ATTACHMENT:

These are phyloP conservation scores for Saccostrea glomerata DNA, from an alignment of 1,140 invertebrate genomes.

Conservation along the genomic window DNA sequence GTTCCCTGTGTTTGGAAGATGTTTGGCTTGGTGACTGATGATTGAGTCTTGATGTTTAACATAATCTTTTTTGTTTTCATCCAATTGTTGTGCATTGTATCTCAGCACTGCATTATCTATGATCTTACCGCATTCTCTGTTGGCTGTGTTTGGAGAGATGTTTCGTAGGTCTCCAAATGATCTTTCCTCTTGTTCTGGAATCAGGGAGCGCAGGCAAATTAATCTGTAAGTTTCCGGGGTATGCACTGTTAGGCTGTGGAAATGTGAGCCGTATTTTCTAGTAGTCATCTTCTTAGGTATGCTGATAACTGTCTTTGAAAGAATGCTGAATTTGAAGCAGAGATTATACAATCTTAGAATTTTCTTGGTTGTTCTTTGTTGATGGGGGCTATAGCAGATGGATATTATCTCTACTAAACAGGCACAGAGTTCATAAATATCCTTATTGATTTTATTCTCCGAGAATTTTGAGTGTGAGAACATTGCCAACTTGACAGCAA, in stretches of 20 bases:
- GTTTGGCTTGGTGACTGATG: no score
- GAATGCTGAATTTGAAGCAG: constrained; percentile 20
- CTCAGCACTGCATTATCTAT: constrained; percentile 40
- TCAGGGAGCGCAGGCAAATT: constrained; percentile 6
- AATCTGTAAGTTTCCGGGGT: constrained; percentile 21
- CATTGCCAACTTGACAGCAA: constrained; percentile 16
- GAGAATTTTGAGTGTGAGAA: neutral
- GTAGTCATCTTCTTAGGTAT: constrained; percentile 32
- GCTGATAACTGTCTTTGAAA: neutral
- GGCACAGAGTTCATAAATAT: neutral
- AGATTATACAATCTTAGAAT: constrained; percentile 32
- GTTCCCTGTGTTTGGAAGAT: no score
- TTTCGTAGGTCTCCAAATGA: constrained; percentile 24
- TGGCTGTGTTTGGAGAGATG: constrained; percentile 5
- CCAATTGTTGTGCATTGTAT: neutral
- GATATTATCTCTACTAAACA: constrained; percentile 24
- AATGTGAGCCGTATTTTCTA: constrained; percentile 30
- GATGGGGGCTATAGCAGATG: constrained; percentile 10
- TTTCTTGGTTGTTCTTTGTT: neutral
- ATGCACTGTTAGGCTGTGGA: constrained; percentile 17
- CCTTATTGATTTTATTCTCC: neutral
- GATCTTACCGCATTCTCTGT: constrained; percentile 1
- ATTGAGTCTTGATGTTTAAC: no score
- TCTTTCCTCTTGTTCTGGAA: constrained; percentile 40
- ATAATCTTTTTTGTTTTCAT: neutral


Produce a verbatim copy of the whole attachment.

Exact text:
These are phyloP conservation scores for Saccostrea glomerata DNA, from an alignment of 1,140 invertebrate genomes.

Conservation along the genomic window DNA sequence GTTCCCTGTGTTTGGAAGATGTTTGGCTTGGTGACTGATGATTGAGTCTTGATGTTTAACATAATCTTTTTTGTTTTCATCCAATTGTTGTGCATTGTATCTCAGCACTGCATTATCTATGATCTTACCGCATTCTCTGTTGGCTGTGTTTGGAGAGATGTTTCGTAGGTCTCCAAATGATCTTTCCTCTTGTTCTGGAATCAGGGAGCGCAGGCAAATTAATCTGTAAGTTTCCGGGGTATGCACTGTTAGGCTGTGGAAATGTGAGCCGTATTTTCTAGTAGTCATCTTCTTAGGTATGCTGATAACTGTCTTTGAAAGAATGCTGAATTTGAAGCAGAGATTATACAATCTTAGAATTTTCTTGGTTGTTCTTTGTTGATGGGGGCTATAGCAGATGGATATTATCTCTACTAAACAGGCACAGAGTTCATAAATATCCTTATTGATTTTATTCTCCGAGAATTTTGAGTGTGAGAACATTGCCAACTTGACAGCAA, in stretches of 20 bases:
- GTTTGGCTTGGTGACTGATG: no score
- GAATGCTGAATTTGAAGCAG: constrained; percentile 20
- CTCAGCACTGCATTATCTAT: constrained; percentile 40
- TCAGGGAGCGCAGGCAAATT: constrained; percentile 6
- AATCTGTAAGTTTCCGGGGT: constrained; percentile 21
- CATTGCCAACTTGACAGCAA: constrained; percentile 16
- GAGAATTTTGAGTGTGAGAA: neutral
- GTAGTCATCTTCTTAGGTAT: constrained; percentile 32
- GCTGATAACTGTCTTTGAAA: neutral
- GGCACAGAGTTCATAAATAT: neutral
- AGATTATACAATCTTAGAAT: constrained; percentile 32
- GTTCCCTGTGTTTGGAAGAT: no score
- TTTCGTAGGTCTCCAAATGA: constrained; percentile 24
- TGGCTGTGTTTGGAGAGATG: constrained; percentile 5
- CCAATTGTTGTGCATTGTAT: neutral
- GATATTATCTCTACTAAACA: constrained; percentile 24
- AATGTGAGCCGTATTTTCTA: constrained; percentile 30
- GATGGGGGCTATAGCAGATG: constrained; percentile 10
- TTTCTTGGTTGTTCTTTGTT: neutral
- ATGCACTGTTAGGCTGTGGA: constrained; percentile 17
- CCTTATTGATTTTATTCTCC: neutral
- GATCTTACCGCATTCTCTGT: constrained; percentile 1
- ATTGAGTCTTGATGTTTAAC: no score
- TCTTTCCTCTTGTTCTGGAA: constrained; percentile 40
- ATAATCTTTTTTGTTTTCAT: neutral